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  48. La Observación, Una Palabra Para Desbaratar y Re-Significar: Hacia Una Epistemología de la Observación.Rafael Avila - 2004 - Cinta de Moebio 21.
    This text and the seminar referred to, intend to open a window to observe observation, with a double purpose: firstly, to contribute to inquire the naïve concept and practice of observation which disregard its internal complexity; and secondly, identify and put under examination the assumptions ..
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  49. The Observer in the Quantum Experiment.Bruce Rosenblum & Fred Kuttner - 2002 - Foundations of Physics 32 (8):1273-1293.
    A goal of most interpretations of quantum mechanics is to avoid the apparent intrusion of the observer into the measurement process. Such intrusion is usually seen to arise because observation somehow selects a single actuality from among the many possibilities represented by the wavefunction. The issue is typically treated in terms of the mathematical formulation of the quantum theory. We attempt to address a different manifestation of the quantum measurement problem in a theory-neutral manner. With a version of the two-slit (...)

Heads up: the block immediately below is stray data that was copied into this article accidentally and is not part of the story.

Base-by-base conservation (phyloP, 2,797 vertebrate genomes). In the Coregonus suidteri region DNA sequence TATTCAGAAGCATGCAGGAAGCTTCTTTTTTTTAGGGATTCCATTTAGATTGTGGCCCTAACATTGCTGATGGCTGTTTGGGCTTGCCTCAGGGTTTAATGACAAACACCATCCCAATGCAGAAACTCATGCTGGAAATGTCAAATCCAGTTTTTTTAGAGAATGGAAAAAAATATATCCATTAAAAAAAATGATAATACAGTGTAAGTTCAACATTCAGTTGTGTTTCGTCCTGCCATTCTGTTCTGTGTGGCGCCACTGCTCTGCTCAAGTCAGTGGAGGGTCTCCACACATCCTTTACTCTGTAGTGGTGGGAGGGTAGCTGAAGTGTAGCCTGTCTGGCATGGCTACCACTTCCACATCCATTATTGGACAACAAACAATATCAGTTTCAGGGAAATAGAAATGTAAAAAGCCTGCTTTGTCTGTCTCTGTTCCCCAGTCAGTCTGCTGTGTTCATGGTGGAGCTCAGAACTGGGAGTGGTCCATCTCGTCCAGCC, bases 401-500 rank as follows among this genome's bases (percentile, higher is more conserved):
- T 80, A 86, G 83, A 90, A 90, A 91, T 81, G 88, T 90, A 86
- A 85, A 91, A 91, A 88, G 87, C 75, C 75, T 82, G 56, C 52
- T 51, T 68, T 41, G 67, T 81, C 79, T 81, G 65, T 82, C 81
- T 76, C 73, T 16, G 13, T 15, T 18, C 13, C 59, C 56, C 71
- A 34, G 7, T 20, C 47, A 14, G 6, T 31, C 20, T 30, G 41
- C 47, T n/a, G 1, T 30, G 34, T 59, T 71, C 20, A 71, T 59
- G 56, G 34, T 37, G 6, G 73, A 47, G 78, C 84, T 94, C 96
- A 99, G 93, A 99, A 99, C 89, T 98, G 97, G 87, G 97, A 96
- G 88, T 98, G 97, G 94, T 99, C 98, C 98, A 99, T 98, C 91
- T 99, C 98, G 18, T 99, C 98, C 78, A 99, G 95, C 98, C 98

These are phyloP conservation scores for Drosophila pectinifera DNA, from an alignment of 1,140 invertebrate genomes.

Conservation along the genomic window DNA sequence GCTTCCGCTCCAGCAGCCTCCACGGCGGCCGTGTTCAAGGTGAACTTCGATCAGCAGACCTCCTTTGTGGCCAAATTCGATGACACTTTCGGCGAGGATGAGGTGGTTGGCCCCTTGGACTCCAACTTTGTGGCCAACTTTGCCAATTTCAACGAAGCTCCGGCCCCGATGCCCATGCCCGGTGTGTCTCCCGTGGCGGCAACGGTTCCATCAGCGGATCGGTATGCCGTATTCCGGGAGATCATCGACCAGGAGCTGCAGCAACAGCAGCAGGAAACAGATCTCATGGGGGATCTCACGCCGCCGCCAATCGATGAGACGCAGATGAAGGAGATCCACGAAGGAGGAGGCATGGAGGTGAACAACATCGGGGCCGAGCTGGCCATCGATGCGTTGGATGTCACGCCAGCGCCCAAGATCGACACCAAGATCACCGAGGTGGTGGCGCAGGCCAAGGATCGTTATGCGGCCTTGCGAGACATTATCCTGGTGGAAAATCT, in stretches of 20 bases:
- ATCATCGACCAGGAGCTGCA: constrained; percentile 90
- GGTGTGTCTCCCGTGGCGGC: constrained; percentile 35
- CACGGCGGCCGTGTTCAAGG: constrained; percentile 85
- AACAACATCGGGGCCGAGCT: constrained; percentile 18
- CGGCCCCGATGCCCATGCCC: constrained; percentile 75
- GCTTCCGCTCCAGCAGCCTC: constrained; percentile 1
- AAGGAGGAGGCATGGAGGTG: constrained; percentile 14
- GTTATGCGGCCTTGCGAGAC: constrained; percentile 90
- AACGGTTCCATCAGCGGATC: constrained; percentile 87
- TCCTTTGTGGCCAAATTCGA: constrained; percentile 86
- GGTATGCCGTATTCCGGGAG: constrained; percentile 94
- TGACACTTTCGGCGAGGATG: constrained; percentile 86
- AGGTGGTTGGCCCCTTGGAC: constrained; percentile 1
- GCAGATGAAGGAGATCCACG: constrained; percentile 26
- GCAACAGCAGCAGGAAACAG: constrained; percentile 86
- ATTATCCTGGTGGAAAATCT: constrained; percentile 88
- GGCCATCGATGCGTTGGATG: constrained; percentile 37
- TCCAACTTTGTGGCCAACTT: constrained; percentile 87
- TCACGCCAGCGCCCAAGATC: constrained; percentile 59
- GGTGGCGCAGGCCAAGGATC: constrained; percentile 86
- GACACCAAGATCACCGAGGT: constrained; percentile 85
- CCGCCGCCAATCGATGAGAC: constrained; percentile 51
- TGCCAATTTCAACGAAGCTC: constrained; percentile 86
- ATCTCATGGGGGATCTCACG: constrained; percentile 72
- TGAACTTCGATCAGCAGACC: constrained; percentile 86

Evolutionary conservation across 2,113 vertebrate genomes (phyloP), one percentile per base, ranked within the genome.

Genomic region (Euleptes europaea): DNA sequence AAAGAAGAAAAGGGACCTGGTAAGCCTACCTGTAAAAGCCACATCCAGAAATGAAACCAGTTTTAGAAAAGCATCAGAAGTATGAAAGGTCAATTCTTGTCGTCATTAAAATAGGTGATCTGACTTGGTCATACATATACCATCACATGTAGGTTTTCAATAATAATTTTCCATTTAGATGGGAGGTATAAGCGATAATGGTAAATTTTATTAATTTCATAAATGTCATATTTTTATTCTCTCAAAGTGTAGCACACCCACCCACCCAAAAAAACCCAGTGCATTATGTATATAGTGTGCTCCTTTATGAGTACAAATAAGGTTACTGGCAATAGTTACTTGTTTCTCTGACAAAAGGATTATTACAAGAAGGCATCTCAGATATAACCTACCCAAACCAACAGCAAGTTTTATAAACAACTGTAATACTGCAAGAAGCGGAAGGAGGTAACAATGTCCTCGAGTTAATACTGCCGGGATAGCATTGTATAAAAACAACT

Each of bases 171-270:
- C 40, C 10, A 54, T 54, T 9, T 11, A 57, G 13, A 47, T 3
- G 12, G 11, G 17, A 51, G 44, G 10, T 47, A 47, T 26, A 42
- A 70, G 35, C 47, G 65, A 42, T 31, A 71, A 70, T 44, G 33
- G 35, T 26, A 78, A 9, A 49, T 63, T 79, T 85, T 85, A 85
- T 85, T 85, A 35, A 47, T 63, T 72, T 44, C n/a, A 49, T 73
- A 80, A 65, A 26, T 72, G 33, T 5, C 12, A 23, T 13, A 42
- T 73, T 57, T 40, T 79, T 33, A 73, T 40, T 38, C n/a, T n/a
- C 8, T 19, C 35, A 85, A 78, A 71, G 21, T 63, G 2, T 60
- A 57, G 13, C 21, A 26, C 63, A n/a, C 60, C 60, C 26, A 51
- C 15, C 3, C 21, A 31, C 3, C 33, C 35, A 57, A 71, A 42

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  50. The Confirmational Significance of Agreeing Measurements.Casey Helgeson - 2013 - Philosophy of Science 80 (5):721-732.
    Agreement between "independent" measurements of a theoretically posited quantity is intuitively compelling evidence that a theory is, loosely speaking, on the right track. But exactly what conclusion is warranted by such agreement? I propose a new account of the phenomenon's epistemic significance within the framework of Bayesian epistemology. I contrast my proposal with the standard Bayesian treatment, which lumps the phenomenon under the heading of "evidential diversity".